The system described does not seem to be something that would be portable at all. Yes, theory says that it would work, but it would certainly not be easy to build or to use. My guess is that the Russian military system used a different arrangement, probably quite a bit more costly.I still have not seen the answer to the question of whether there are large patches of ground with voltages above or below that or the rest of the earth.
Often DC voltages are remotely sensed by capacitive coupling. The thing to be measured can be considered to be one plate of a capacitor, which in your case is grounded (because it is in the ground) a second plate is set up, in this example, 50 meters away. A grounded chopper wheel, more commonly referred to as a field mill is placed between the voltage to be measured and the remote sensing plate. The filed mill serves to modulate the DC electric field so it can be observed by capacitive coupling.
A back-of the envelope calculation was made. If using a 1 square meter sensor with a rotating grounded disk that has a 1 square meter opening that will allow either the entire 1 square meter to be exposed or when rotated another 180° shields the entire 1 square meter plate, with the field mill rotating at 100 revolutions per minute, looking at a large area 10 microvolt charge 50 meters away will present almost square wave with an amplitude of about 350 E-18 amps (350 atto amps). That is not much current.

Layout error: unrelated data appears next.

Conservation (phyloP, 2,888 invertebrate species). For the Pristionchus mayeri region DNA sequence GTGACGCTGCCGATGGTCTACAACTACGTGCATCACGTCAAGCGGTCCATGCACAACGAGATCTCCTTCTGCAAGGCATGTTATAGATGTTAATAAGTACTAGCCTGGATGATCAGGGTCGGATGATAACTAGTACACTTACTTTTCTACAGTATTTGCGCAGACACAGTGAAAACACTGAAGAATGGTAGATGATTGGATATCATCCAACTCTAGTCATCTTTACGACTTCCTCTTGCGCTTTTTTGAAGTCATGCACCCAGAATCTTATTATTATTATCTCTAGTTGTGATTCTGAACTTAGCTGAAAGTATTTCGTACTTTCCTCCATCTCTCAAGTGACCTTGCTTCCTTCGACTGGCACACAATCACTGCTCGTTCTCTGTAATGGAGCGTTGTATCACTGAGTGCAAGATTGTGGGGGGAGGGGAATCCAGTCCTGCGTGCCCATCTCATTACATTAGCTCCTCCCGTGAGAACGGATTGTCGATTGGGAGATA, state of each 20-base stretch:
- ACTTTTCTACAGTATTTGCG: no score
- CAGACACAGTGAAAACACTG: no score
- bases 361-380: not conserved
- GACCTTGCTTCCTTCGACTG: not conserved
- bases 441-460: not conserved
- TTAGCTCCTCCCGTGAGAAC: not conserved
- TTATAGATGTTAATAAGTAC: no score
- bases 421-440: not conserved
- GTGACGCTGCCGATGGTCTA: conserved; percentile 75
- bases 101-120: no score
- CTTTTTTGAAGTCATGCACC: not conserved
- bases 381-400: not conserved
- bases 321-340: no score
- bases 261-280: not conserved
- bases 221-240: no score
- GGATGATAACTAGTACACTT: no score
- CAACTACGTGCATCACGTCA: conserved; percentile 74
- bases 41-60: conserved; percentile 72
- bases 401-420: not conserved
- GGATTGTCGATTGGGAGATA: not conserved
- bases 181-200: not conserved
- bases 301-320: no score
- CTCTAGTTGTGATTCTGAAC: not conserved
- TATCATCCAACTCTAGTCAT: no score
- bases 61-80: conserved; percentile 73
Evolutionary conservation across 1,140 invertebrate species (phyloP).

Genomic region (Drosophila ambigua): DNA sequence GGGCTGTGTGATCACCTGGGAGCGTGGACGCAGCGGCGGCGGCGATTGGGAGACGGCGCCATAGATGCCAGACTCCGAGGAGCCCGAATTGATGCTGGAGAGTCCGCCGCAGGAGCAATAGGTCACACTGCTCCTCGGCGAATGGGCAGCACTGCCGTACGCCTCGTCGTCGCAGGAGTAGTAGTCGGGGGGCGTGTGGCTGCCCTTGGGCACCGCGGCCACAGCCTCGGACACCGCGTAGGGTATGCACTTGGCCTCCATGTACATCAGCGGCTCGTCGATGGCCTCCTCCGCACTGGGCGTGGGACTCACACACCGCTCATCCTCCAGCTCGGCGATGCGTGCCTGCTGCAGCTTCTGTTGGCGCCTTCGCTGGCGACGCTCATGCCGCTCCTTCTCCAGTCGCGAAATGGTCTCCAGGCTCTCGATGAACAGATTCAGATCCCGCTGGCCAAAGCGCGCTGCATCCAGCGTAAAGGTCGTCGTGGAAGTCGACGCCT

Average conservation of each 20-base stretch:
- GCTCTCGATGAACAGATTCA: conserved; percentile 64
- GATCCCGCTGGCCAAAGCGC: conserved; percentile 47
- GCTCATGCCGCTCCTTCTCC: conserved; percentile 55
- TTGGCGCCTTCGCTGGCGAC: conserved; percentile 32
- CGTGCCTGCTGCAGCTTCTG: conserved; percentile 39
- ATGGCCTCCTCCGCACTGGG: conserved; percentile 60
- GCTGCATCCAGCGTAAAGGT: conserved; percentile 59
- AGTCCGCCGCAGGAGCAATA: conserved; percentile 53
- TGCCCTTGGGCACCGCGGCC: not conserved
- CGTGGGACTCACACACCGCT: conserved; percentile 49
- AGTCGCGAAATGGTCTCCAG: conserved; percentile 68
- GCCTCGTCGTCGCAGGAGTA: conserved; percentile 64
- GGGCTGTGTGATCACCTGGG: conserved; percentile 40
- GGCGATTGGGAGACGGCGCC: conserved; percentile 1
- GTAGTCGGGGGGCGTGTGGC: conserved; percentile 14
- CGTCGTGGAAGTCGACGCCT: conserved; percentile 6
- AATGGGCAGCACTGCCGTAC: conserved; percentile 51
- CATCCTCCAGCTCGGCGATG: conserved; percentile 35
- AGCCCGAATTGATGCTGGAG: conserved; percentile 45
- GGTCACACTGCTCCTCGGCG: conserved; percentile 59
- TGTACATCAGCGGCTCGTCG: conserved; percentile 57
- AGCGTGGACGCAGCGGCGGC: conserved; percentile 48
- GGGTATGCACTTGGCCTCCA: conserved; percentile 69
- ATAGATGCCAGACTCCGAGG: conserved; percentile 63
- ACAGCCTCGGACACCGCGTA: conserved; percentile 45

Although sophisticated processing techniques such as lock-in amplification are available, it is unlikely that the 350 atto amp signal can be successfully amplified to the point that it can be measured, or even detected.
Another problem is that if the sensor plate moves with respect to the ambient electric field it will throw off the reading. I remember walking one night in an open filed with an AC electric field meter with the sensor plate pointed skyward and seeing hundreds of volts RMS being displayed just by the meter's motion through the ambient electric field.
If you take this issue to CERN you might find hope, but this kind of sensitivity in a home-made instrument would be very difficult it even possible.